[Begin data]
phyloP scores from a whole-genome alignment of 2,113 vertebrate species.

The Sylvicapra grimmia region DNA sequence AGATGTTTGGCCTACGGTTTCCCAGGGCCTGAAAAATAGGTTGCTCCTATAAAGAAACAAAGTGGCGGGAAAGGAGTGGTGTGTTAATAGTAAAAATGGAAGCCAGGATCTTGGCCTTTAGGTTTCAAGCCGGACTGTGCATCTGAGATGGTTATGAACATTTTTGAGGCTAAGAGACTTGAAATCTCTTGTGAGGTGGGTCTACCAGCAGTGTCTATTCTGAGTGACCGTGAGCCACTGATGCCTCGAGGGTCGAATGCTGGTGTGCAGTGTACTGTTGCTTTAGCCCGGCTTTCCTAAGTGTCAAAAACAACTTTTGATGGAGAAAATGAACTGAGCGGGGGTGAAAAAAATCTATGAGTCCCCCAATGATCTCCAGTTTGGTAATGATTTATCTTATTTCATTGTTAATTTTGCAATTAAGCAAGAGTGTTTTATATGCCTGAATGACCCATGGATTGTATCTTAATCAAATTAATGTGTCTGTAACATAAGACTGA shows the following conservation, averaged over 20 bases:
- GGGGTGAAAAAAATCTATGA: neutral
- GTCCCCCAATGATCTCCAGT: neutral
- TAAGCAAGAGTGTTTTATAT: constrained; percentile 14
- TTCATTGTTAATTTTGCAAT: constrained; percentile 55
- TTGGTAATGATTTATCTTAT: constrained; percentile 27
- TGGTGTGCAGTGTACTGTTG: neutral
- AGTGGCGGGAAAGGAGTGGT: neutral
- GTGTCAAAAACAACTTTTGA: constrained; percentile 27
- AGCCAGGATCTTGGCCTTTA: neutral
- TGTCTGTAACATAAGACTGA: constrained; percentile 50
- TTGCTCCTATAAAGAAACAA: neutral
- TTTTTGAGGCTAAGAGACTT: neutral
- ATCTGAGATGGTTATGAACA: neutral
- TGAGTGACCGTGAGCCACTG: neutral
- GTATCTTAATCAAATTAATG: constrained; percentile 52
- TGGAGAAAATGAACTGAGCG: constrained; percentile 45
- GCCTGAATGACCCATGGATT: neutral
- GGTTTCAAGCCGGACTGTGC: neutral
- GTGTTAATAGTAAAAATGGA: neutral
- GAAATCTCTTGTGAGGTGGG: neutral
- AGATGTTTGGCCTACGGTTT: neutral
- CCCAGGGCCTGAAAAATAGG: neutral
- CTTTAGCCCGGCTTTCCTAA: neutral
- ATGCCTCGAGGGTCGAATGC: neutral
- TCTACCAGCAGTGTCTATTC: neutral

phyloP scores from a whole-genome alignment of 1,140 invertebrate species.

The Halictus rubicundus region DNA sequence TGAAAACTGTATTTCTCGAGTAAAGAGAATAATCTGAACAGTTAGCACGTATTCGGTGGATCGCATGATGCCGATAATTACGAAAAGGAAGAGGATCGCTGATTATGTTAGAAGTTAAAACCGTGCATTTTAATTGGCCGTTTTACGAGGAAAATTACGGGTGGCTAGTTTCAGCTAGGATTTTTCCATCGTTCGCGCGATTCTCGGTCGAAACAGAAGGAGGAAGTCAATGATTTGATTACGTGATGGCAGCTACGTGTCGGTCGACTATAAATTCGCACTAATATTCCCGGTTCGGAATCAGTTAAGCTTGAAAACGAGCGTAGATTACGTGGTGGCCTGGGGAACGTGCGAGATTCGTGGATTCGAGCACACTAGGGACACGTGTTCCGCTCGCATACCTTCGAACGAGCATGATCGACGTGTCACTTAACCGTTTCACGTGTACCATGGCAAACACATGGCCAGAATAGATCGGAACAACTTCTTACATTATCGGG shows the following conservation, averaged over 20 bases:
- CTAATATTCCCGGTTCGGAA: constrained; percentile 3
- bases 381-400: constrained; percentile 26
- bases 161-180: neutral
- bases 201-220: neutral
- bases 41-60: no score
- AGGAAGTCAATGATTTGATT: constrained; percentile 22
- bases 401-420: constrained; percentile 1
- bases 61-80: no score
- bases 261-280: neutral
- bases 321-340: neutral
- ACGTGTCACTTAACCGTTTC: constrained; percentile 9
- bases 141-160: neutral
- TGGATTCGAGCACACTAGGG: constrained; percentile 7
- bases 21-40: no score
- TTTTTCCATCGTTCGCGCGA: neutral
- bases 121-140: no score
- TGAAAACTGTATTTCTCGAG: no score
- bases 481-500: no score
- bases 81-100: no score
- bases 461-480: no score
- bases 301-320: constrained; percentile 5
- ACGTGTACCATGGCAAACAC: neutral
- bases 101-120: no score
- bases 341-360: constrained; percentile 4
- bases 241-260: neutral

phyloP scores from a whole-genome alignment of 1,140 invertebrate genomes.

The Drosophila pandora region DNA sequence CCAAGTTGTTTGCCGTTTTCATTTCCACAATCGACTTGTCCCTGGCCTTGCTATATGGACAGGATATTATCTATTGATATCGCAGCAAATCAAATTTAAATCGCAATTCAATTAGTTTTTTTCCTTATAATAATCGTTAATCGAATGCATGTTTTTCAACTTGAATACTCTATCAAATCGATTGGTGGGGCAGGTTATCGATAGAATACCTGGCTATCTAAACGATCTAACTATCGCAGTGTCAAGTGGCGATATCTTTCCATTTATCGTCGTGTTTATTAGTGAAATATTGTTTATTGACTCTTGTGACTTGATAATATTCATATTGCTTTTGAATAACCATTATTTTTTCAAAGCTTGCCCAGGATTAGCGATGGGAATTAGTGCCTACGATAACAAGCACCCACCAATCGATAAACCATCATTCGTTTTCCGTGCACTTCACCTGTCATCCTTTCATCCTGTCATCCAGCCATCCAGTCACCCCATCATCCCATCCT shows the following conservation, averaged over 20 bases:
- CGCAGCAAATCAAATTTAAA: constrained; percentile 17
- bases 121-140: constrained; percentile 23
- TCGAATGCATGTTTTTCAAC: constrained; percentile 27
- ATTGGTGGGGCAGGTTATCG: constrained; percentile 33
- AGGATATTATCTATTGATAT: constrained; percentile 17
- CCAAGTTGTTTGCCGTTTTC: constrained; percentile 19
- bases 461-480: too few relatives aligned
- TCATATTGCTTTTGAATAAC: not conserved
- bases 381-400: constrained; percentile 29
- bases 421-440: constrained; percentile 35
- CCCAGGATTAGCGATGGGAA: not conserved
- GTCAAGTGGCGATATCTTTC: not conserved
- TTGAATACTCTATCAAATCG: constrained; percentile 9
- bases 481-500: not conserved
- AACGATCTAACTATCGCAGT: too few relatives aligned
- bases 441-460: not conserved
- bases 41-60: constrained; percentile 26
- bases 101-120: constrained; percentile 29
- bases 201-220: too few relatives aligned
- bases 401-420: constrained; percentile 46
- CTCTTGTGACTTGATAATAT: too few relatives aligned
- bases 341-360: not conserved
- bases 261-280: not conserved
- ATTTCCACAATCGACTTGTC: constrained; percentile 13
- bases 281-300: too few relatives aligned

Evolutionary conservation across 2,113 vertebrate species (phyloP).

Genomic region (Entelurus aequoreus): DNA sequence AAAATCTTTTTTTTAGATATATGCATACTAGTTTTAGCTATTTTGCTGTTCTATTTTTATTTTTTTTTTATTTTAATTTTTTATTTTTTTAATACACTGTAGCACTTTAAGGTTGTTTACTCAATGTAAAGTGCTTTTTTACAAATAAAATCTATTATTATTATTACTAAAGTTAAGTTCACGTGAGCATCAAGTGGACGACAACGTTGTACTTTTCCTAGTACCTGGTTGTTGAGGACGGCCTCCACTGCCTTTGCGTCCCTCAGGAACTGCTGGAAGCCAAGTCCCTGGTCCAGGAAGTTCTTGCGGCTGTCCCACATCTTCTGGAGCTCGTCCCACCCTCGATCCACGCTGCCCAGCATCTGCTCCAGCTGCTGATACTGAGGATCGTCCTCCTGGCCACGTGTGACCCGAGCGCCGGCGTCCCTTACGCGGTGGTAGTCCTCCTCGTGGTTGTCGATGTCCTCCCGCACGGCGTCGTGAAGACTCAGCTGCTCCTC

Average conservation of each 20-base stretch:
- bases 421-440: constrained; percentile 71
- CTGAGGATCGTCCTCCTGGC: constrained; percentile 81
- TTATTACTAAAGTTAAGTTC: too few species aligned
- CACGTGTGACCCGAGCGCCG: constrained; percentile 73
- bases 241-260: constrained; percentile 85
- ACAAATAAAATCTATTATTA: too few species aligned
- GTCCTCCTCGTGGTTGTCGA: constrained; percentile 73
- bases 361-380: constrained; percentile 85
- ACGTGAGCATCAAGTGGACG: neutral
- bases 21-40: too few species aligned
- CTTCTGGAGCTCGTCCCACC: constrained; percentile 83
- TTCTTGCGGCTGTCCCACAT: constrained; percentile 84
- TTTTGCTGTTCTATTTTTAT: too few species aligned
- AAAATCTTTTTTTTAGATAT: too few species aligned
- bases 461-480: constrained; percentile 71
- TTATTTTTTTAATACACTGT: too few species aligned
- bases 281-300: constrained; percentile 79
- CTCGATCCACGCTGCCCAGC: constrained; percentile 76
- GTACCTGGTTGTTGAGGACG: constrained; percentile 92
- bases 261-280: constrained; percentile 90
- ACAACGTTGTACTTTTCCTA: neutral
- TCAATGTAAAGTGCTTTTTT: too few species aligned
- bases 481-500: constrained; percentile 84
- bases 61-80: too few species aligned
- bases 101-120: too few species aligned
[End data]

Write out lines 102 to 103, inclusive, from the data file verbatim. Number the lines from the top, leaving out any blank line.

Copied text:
- CTCGATCCACGCTGCCCAGC: constrained; percentile 76
- GTACCTGGTTGTTGAGGACG: constrained; percentile 92